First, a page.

Higher Education, Small Business & Startups, and Sustainability

Startup capitalizes on graduation gowns

May 12, 2014
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Sustainability startup aims to reduce grad gown waste
Recycling graduation gowns keeps them out of the landfill. Photo via fb.com

The story of the traveling graduation gown is about to unfold, as a startup seeks to reduce the scholastic footprint in landfills — and sell to grads in the process.

Greener Grads, a sustainability company headquartered at 678 Front Ave. NW, Grand Rapids, announced recently it has launched an initiative across the nation to recycle, re-use and re-purpose graduation gowns in an effort to cut down on the negative effect the fabric has on the environment. Through the organization’s partnerships with academic institutions and nonprofit organizations, Greener Grads aims to become an environmentally-conscience leader in the graduation industry.

Seth Yon, founder of Greener Grads, said with more than 5 million gowns worn each year by graduates, the detrimental impact on the environment can no longer be ignored since the fabric is usually non-biodegradable.

“When considering the manufacturing process, how briefly the gowns are worn, and the environmental impact the chemicals cause if sent to a landfill, it becomes more difficult to justify buying new product as you realize what a big difference one person can make,” said Yon.

The sustainability company is partnering with academic institutions in West Michigan and Kentucky, including Kendall College of Art and Design at Ferris State University, Aquinas College, Berea College and the University of Louisville.

Greener Grads also is collaborating with several nonprofit organizations: Michigan Green Schools, an organization dedicated to assisting all Michigan schools in achieving environmental goals; Susan G. Komen of West Michigan, an affiliate of the national program funding breast cancer research; West Michigan Environmental Action Council, a regional resource for environmental education and advocacy; and Goodwill Industries of West Michigan.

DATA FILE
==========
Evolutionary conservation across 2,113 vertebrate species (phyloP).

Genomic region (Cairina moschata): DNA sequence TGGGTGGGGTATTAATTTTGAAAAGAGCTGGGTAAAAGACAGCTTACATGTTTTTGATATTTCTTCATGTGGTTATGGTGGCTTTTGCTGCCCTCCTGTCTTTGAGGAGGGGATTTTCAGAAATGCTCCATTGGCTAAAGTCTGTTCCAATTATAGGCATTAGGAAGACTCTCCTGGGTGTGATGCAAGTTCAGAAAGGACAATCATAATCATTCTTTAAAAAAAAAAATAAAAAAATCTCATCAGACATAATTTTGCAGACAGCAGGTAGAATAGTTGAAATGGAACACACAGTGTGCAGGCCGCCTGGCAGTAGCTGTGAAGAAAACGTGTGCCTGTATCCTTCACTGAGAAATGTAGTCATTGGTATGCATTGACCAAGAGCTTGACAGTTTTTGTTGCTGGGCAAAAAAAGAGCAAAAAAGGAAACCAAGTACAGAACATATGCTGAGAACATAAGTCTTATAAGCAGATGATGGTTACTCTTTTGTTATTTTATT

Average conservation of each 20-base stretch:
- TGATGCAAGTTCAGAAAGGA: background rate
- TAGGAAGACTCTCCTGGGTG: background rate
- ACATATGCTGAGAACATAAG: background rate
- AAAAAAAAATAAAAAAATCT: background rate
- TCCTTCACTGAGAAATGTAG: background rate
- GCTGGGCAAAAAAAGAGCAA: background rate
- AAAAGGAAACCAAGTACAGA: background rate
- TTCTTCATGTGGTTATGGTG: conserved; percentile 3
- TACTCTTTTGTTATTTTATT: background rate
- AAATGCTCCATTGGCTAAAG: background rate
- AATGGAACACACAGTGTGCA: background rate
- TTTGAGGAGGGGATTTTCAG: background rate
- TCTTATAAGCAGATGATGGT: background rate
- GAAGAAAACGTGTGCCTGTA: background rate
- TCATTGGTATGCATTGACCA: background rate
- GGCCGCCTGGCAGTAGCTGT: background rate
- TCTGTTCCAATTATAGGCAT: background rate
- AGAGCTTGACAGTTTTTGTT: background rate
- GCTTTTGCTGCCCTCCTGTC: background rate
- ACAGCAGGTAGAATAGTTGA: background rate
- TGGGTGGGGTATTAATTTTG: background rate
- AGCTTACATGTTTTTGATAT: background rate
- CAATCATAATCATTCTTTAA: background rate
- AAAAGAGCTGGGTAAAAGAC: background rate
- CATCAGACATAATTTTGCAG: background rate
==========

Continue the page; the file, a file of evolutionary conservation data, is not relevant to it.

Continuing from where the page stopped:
Yon said he initially he reached out to individuals within the sustainability community in West Michigan and was subsequently introduced to organizations that might be interested in collaboration.

“It has been amazing in West Michigan,” said Yon. “The sustainability community has been really helpful in sharing their knowledge.”

Through collection events hosted at the local colleges and all Goodwill stores in the Greater Grand Rapids area, Greener Grads will collect used gowns to prevent them from being introduced into the waste stream cycle. When a gown is dropped off at a charity partner’s location, students can receive a tax-deductible receipt. Green Grads then will barcode each gown and sell them to students in need of graduation gowns at a discounted price. A portion of all sale proceeds will be contributed to Susan G. Komen of West Michigan.

“We will know where the gowns are travelling,” said Yon. “It will be a travelling story of where that gown has gone.”

Graduation gowns are manufactured from acetate and polyester, and the dyes are extremely toxic to the environment.

Kristine Moffett, president of Michigan Green Schools, said the option of recycling the gowns is an opportunity for schools to be a leader in preventing the material ending up in a landfill.

“This is an activity that can help Michigan boost its recycling volume and also save schools some disposal weight dollars,” said Moffett.

Jill Wallace, chief marketing and communications officer at Goodwill Industries of Greater Grand Rapids, said the focus on maximizing renewal of graduation apparel, while keeping costs at a minimum for the consumer also aligns with Goodwill’s own sustainability efforts.

Greener Grads plans to expand nationally in 2015 and online ordering will be available this fall.

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